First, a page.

In its upcoming summer issue, The Hedgehog Review has invited contributors to examine aspects of our attention disorder that seldom receive careful consideration. As they show, attention may be far less a technological or neurobiological problem than a cultural, ethical, and philosophical one, bound up with our deepest ideas about the human person and the purposes of our lives.

She Knew Why the Caged Bird Sings

Maya Angelou, born Marguerete Ann Johnson in St. Louis, Missouri in1928, died today in Winston-Salem, North Carolina, having accomplished in a little over 86 years what would take most gifted people at least two lifetimes to equal.

Happy Birthday, Brown v. Board of Education!

Yes, there are still reasons to rejoice. One of the most powerful bulwarks of Jim Crow segregation began to fall that day in 1954, when the high court justices unanimously overruled the "separate but equal" doctrine encased in the 1896 Plessy v. Ferguson decision

Portrait of America's Young Adults: Wary but Optimistic

Generational snapshots sometimes confound us in the ways actual photographs do.

Democraphobia

If the world is turning into a bleak stage for the cynical manipulation and abuse of democratic principles for undemocratic, illiberal, or simply self-aggrandizing ends, then the United States cannot hold itself entirely blameless.

The Culture War and America's Image Abroad

America did not always think that its image should be entrusted solely to its popular culture machine. For a time, and quite successfully, it devoted considerable resources to advancing its values and principles through public diplomacy.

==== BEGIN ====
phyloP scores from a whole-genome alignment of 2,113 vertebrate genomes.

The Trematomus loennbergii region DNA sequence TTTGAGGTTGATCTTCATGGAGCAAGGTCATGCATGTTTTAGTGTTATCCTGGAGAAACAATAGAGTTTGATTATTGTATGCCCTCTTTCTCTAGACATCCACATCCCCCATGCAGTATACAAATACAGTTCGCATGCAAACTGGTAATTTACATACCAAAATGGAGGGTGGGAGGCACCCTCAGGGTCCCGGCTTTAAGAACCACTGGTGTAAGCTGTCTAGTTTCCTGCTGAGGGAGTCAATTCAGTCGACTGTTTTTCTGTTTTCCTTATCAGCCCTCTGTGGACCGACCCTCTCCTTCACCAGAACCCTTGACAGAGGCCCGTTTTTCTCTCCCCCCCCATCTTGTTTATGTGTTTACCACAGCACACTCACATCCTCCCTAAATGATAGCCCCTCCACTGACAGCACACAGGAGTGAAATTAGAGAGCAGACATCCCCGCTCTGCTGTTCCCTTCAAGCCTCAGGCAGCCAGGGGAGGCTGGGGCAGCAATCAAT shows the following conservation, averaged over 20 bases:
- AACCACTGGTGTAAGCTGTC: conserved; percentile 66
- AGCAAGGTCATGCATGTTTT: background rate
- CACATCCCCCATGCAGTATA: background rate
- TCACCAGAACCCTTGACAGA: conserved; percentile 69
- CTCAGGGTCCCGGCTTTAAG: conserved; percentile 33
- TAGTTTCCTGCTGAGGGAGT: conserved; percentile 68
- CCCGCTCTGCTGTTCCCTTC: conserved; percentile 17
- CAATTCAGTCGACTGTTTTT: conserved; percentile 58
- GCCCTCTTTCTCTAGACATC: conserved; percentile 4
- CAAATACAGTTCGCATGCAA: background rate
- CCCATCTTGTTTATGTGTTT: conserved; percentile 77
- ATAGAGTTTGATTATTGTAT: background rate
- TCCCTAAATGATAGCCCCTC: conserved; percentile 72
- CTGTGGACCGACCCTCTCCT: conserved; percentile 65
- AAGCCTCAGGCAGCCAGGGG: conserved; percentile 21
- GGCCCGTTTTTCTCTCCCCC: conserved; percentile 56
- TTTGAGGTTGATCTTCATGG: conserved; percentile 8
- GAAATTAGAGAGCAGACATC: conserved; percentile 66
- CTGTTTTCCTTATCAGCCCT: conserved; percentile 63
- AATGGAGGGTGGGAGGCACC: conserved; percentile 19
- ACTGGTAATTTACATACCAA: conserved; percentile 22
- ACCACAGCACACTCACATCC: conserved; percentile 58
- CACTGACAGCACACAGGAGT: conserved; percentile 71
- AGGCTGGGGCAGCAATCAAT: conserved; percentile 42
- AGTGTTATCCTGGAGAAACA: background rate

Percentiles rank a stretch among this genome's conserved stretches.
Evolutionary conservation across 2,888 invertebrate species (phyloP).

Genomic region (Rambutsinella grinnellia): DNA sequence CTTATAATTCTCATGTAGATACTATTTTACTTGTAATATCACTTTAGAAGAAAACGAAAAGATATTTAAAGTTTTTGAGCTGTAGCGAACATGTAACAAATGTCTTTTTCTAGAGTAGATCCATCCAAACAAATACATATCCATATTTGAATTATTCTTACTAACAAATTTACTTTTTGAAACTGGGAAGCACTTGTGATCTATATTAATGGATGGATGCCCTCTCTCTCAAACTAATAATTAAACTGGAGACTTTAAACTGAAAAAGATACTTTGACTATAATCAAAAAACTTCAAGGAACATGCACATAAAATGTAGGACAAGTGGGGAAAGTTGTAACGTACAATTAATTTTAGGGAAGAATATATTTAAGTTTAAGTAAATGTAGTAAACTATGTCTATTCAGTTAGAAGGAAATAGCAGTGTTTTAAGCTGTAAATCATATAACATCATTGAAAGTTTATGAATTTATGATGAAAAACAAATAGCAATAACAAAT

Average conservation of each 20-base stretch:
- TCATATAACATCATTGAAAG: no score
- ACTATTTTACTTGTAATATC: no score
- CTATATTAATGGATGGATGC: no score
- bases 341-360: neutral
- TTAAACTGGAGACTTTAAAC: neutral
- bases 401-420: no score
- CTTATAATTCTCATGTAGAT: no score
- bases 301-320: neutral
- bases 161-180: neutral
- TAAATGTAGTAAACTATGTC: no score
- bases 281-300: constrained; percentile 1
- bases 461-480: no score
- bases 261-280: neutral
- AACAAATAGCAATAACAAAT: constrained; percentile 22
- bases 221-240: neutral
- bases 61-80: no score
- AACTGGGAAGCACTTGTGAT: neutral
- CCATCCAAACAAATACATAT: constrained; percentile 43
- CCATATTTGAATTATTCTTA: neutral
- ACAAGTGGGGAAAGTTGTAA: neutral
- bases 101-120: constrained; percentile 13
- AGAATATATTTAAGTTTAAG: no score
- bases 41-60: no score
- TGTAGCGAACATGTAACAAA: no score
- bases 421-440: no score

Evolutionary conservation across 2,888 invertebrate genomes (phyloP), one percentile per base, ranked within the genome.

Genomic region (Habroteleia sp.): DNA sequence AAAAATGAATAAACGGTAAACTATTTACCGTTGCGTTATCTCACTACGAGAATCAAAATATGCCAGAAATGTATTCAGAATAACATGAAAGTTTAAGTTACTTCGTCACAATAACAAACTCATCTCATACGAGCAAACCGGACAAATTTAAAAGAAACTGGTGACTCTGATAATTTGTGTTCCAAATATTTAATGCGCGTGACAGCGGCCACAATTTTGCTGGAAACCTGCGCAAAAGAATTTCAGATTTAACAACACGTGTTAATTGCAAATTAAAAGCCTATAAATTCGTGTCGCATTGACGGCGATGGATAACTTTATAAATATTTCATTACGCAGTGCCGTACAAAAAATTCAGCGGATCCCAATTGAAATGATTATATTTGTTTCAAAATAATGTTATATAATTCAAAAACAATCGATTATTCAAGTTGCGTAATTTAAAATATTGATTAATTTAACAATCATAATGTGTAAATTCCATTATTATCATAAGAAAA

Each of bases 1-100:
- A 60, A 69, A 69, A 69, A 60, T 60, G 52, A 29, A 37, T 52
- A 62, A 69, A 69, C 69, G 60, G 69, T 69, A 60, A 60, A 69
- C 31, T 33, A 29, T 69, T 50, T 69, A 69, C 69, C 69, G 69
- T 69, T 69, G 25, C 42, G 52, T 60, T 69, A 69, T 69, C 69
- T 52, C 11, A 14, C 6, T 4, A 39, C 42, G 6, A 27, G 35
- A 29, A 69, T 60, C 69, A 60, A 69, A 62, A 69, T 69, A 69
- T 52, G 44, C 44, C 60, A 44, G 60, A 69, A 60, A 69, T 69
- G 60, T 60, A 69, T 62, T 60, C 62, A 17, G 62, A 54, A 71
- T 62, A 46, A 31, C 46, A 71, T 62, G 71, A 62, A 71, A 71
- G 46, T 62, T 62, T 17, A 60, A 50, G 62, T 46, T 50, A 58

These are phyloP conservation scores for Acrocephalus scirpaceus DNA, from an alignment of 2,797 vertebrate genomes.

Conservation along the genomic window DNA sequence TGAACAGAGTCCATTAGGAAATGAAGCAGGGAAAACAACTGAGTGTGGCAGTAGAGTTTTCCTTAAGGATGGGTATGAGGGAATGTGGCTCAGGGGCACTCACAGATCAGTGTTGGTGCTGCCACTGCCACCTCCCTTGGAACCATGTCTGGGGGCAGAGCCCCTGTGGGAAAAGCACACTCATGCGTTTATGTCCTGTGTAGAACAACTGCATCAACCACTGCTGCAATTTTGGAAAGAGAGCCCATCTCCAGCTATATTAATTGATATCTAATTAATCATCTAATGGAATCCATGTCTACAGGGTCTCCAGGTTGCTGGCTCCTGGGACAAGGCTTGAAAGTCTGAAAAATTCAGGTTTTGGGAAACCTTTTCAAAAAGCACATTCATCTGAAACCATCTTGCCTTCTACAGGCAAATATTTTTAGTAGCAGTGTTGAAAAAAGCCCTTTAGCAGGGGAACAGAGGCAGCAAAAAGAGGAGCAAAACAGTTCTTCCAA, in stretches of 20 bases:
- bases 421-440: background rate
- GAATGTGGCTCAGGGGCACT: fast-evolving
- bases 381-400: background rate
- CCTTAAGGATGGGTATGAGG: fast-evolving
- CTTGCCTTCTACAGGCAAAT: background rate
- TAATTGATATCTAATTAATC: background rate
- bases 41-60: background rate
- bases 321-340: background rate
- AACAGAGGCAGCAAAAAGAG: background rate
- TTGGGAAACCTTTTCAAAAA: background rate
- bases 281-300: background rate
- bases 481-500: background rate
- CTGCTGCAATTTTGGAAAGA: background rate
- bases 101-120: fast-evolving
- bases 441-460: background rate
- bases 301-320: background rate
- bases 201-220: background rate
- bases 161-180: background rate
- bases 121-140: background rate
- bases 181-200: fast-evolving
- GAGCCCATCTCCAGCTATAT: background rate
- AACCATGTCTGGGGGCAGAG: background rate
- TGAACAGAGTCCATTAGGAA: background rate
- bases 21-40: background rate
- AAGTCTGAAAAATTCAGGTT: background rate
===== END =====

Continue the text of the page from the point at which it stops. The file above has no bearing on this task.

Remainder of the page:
Self-Knowledge in the Age of the Digital Panopticon

A short piece in the British thought journal Prospect, "Quantified Self: The Algorithm of Life," reminds me once again that satire of the dystopian variety can barely keep up with what the real world throws at us every day.

The Best Case for the Humanities

Many years ago, a friend of mine was asked what she planned to do with her English degree after she graduated from university. Her reply was terse but only partly ironic: "I plan to read novels."

Lyndon Johnson's War

Few would dispute that America’s war on poverty—declared 50 years ago by President Lyndon B. Johnson in his State of the Union Address—is still a long way from over. With 15 percent of Americans today living under the poverty line, only four percent fewer than when Johnson launched his campaign, many might even agree with Ronald Reagan’s stinging assessment that “poverty won.”

Is the Distracted Life Worth Living?

Philosophy is something close to a national pastime in France, a fact reflected not just in the celebrity status of its big thinkers but also in the interest its media show in the subject. So perhaps it's not surprising that several French publications recently sent correspondents, interviewers, and even philosophers to the Richmond, Va. motorcycle repair shop of Matthew Crawford, mechanic, philosopher, and a senior fellow at the University of Virginia's Institute for Advanced Studies in Culture.

60 Minutes Bows to Amazon, Delivery Drones, and the Endless Joys of Disruption

60 Minutes has never been the journalistic paragon of its makers' proud imaginings, but its slips have been particularly noticeable of late.

Have Children Become the New Opium of the Masses?

Without going to any pains to prove it, Stewart charges that while previous ages valued honor, glory, heroic achievements, or an active public life, ours is "the first civilization to find its deepest fulfillment in its descendants. Our opium," he adds, "is our children."

Humanities, Heal Thyself!

News that humanities enrollments and majors are declining in American universities is not quite news, but the New York Times recently devoted first-page attention to the trend, complete with some numbers that might be scary to at least part of the professoriate.